Weird signal propagation

This morning it is extremely foggy in Austin, TX so I thought I would do a rescan to see what I get. Strangely enough 2-1 and 2-2 from HOUSTON, TX. Granted it was only 1 red dot but IF I had an outdoor antenna, I bet it would be perfect.

@beastman Radio signals (TV Signals) in theory travel in a straight line. As they travel objects and atmospheric conditions can reflect, refract or diffract the signals causing them to change directions. High air temperatures and humidity levels can also affect how the signal travels.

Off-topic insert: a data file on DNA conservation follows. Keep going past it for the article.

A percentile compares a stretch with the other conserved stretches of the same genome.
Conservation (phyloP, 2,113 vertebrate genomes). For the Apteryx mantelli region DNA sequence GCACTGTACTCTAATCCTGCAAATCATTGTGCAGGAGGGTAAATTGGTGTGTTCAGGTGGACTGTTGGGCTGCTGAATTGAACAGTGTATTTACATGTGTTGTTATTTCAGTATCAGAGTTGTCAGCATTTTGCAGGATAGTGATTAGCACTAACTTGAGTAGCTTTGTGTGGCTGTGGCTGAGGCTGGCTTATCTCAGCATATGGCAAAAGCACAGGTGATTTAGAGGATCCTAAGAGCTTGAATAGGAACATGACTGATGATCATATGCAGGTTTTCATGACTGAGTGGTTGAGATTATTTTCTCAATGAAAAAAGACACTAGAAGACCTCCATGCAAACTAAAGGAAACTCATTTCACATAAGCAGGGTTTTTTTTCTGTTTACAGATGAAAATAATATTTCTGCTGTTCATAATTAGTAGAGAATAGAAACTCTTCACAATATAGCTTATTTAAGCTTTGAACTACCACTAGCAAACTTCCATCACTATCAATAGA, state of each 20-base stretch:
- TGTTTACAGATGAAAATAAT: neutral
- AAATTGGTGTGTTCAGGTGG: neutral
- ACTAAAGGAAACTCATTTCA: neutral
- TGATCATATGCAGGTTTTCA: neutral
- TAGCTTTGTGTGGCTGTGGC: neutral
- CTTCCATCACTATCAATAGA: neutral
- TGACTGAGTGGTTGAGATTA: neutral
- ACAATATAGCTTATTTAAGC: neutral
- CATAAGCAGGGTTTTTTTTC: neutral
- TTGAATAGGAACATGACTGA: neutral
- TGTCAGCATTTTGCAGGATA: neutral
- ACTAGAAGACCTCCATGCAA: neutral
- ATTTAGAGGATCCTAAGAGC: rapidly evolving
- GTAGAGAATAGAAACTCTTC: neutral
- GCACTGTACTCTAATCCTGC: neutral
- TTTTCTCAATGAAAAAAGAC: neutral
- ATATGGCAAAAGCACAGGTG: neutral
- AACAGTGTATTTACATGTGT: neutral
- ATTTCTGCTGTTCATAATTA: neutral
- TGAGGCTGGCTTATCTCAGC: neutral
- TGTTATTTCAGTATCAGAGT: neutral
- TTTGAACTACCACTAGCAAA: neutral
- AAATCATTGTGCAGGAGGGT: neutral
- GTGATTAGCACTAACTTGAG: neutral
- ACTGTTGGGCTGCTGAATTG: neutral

Also, the sun (sunlight) affects the ionosphere. The ionosphere is a region of the atmosphere where gases in a stable molecular form start splitting into free electrons and positive ions (ionization). It’s the free electrons that affect TV signals. This mostly affects long distance signals.

I live in Rochester, NY but I can receive channels from Buffalo, NY and Toronto, Canada as well. On a clear summer day I lose the long distance channels but they come back at night. On an overcast day or over the winter I don’t lose any channels. In fact if I do a scan around 3 or 4 AM before the sun comes up I can sometimes pull in channels from Ohio.

(OT: hey there, I’m in Webster!)